Cracked Retainer From Grinding

16th Jan 2022

Cracked Retainer From Grinding

Grinding and clenching puts immense pressure on your teeth and jaw. In some cases, this can cause an orthodontic retainer to crack or break. If you wear an orthodontic retainer or Invisalign, you may develop a cracked retainer from grinding.

While you need to wear your retainer to keep your teeth in place, you also need to protect your dental health if you have bruxism or TMJ. So how do you protect your teeth from grinding damage while wearing a retainer? Below, learn what to do if you have a broken or cracked retainer and how you can manage bruxism, TMJ, and orthodontic conditions that require a retainer.

Cracked Retainer from Grinding

Can You Still Use A Broken Retainer?

Unfortunately, if your retainer breaks or cracks, you should not continue to use it. The same applies to Invisalign as well. Cracks in your retainer can prevent it from doing its job and can damage your teeth, gums, tongue, and cheeks.

A case study titled Orthodontic treatment of a mandibular incisor fenestration resulting from a broken retainer detailed what happened when one man wore a broken retainer for four years. The broken retainer caused uneven pressure to be placed on one of the man’s teeth, which subsequently caused the root of the tooth to move. To solve the problem, he needed root repositioning, root removal, and a root canal (Farret et al 2015). This is one of many ways in which a broken retainer can impact your dental health.

A cracked or broken retainer can lead to serious dental and orthodontic issues if not addressed, so it’s best to talk to your dentist or orthodontist as soon as possible.

How to Fix a Cracked Retainer

As soon as you notice your retainer is cracked or broken, call your orthodontist to set up an appointment. He or she can examine the device and discern if repairment is an option. This applies to all types of retainers: removable retainers, clear aligners/clear retainers or Invisalign aligners, permanent retainers, bonded retainers, and fixed retainers.

A Google search may reveal “DIY” processes for fixing a cracked retainer, but you should resist the urge to fix it yourself. This is an instance where you should leave it to the professionals. If you attempt to fix your retainer with glue, you may not get it back into the proper alignment. Additionally, some bonding agents include harmful chemicals and toxins that you shouldn’t place in your mouth.

Depending on the damage, your orthodontist may be able to fix your retainer, or he or she might provide you with a new retainer.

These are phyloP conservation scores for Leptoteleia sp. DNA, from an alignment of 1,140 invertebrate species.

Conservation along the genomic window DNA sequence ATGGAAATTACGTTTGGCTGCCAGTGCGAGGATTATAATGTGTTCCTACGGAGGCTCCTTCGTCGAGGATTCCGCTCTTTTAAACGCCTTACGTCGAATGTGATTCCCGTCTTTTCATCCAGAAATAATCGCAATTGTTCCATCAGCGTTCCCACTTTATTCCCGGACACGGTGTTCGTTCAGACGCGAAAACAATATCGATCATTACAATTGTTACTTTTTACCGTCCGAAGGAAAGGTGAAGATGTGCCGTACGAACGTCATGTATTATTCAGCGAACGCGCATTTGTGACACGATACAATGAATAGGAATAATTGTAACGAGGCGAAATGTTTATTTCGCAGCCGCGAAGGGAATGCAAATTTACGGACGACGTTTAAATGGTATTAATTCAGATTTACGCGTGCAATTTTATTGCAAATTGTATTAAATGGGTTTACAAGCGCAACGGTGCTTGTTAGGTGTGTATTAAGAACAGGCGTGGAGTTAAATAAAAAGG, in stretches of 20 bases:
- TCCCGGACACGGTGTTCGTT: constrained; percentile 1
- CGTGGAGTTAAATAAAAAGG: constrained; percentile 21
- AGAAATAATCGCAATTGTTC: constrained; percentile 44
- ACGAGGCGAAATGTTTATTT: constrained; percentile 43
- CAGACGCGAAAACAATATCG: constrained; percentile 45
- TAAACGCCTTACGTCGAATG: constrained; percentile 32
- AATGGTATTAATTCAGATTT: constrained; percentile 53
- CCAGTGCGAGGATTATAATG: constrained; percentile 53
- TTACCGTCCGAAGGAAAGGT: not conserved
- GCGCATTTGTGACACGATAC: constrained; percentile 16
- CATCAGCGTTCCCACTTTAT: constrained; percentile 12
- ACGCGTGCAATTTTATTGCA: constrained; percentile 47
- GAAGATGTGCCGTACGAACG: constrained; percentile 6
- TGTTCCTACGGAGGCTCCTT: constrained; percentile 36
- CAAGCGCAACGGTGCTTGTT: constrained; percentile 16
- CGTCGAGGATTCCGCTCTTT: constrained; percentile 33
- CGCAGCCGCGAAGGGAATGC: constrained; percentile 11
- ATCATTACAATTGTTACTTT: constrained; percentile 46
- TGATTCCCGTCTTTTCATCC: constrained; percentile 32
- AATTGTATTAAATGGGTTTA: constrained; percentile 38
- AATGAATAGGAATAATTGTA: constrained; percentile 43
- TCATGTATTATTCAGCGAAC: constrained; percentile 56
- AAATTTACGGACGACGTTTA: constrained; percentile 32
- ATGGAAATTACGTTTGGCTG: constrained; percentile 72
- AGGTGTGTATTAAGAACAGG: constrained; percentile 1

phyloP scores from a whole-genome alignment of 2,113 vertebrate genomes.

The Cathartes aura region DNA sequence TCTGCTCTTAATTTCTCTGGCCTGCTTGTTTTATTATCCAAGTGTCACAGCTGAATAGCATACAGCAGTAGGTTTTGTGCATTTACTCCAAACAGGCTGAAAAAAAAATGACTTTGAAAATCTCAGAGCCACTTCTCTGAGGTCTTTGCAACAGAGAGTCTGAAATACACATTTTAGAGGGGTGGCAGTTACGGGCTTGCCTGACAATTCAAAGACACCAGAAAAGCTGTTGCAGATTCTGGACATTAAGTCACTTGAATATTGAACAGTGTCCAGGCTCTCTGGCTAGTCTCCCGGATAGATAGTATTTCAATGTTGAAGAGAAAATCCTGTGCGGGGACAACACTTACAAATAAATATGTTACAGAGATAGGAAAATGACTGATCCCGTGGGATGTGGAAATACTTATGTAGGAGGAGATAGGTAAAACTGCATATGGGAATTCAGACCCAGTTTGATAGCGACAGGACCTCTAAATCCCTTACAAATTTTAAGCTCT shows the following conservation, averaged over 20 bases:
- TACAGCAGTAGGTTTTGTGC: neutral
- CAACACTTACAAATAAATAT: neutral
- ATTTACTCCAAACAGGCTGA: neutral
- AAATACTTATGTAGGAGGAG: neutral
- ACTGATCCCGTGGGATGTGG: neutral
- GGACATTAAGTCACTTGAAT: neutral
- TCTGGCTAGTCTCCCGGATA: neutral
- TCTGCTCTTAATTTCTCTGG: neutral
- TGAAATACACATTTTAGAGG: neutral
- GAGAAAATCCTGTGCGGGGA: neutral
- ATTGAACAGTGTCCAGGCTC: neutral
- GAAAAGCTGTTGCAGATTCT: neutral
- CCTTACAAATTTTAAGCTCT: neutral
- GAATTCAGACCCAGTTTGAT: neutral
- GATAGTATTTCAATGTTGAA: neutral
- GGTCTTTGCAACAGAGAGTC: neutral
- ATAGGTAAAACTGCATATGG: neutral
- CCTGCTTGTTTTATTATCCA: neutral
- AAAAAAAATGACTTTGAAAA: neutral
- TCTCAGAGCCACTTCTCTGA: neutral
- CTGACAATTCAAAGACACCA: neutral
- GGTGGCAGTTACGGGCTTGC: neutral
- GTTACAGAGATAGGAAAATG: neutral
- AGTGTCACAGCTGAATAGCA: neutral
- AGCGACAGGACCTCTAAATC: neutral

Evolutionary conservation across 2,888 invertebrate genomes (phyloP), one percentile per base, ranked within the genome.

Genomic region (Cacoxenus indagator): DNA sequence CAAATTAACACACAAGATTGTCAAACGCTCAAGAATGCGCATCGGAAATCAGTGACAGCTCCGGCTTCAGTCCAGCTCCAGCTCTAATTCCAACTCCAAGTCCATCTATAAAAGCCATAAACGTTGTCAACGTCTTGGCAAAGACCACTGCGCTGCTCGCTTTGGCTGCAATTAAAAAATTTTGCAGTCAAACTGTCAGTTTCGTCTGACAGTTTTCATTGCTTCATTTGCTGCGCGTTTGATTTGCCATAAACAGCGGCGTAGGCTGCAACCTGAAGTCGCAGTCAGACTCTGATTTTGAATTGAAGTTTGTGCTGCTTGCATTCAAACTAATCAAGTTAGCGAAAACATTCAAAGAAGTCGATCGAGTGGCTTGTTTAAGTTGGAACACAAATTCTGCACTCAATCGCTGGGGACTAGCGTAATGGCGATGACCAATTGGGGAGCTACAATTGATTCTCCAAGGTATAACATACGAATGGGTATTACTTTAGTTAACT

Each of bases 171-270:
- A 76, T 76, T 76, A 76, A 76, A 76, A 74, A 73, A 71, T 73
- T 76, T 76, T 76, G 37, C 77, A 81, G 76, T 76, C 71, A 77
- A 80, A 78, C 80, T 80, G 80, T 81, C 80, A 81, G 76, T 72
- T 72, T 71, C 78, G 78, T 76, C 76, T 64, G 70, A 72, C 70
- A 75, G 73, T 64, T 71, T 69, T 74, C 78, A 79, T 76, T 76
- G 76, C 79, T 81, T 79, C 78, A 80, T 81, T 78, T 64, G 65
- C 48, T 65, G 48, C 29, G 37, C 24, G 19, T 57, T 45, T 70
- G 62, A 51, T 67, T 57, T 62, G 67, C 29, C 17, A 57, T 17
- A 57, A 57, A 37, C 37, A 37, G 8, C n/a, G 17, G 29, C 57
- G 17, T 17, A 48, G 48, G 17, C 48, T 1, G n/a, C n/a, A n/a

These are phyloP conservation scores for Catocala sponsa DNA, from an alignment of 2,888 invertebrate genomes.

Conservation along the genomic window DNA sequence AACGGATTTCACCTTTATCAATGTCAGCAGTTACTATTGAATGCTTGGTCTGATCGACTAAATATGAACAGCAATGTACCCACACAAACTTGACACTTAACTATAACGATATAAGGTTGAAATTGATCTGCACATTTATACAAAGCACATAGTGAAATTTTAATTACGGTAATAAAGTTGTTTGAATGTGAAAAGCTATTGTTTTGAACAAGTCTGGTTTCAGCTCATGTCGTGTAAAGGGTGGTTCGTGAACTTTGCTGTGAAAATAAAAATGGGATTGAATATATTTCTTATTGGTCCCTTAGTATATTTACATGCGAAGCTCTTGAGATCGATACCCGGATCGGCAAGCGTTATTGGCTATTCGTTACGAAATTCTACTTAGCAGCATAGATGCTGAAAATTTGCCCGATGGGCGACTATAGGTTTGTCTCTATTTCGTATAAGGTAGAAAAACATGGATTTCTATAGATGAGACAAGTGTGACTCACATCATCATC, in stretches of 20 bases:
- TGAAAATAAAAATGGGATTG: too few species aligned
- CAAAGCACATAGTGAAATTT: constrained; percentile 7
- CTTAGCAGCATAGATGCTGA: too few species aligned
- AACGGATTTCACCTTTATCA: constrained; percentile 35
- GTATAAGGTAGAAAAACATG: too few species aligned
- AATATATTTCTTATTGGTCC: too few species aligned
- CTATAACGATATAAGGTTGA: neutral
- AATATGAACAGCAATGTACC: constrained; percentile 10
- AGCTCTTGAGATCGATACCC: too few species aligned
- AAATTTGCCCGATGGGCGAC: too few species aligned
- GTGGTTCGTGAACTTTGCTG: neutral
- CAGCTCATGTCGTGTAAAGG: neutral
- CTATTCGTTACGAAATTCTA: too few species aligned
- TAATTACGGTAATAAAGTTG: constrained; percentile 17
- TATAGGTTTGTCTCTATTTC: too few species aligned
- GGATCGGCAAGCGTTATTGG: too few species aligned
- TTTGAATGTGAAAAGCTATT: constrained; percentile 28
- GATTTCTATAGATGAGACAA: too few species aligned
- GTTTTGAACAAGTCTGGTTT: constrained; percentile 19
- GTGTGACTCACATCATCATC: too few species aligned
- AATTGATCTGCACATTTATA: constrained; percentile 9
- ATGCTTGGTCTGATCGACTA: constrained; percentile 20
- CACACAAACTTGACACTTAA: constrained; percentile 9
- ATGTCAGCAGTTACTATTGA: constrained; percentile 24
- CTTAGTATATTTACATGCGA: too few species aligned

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cracked mouthguard

How to Treat Bruxism and TMJ When You Wear a Retainer

Treating bruxism and TMJ when you wear a plastic retainer can get tricky because you can’t wear two oral appliances at the same time. Addressing bruxism or TMJ is important to avoid jaw pain and damaged teeth. Night guards for bruxism and repositioning splints for TMJ are some of the most common treatment options, but these devices aren’t optimal for those who wear a retainer regularly.

The best way to deal with this situation is to identify the root cause of your teeth grinding and treat that accordingly. Unfortunately, this is easier said than done because it can be very difficult to identify the cause of both bruxism and TMJ. By working closely with your dentist and healthcare provider, you may be able to determine a cause for your bruxism and find an effective treatment.

Common treatment options for bruxism and TMJ include:

  • Stress relief techniques
  • Meditation
  • Over-the-counter medications
  • Botox
  • Stopping medications that can cause these conditions
  • Muscle relaxants

If you are unsure of the root cause of your bruxism or TMJ, leave it to the professionals.

cracked nightguard

Can I Use a Mouthguard as a Retainer? (Or Vice Versa)

Unfortunately, mouthguards and retainers cannot be used interchangeably. Each oral appliance is designed for a very specific purpose.

Retainers are an orthodontic treatment designed to keep your teeth in place. On the other hand, mouth guards, night guards, and splints are designed to protect your teeth from grinding and clenching side effects. These appliances are typically made of hard acrylic and create a barrier between the upper and lower teeth to protect them from the forces of grinding and clenching.

In most cases, retainers are neither thick nor durable enough to protect your teeth and jaw from the forces of bruxism and TMJ. Additionally, mouthguards are not crafted to straighten teeth after orthodontic work has been done the way retainers are.

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Managing Bruxism and Orthodontic Conditions

Managing a condition such as bruxism or TMJ when you also wear an orthodontic retainer can be difficult. You cannot wear a night guard or a mouthguard simultaneously with a retainer, but a retainer is not strong enough to withstand the forces of clenching and grinding.

If your retainer gets damaged or cracked due to bruxism or TMJ, it’s important to make an appointment with your dentist or ortho who can assess the damage and fix or replace your retainer. You can also speak to him or her regarding bruxism and TMJ treatments that don’t require an oral appliance. Properly treating your condition will allow you to continue to wear your retainer without damage while also protecting your teeth from the effects of bruxism or TMJ. It’s a win-win for your oral health.

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References:

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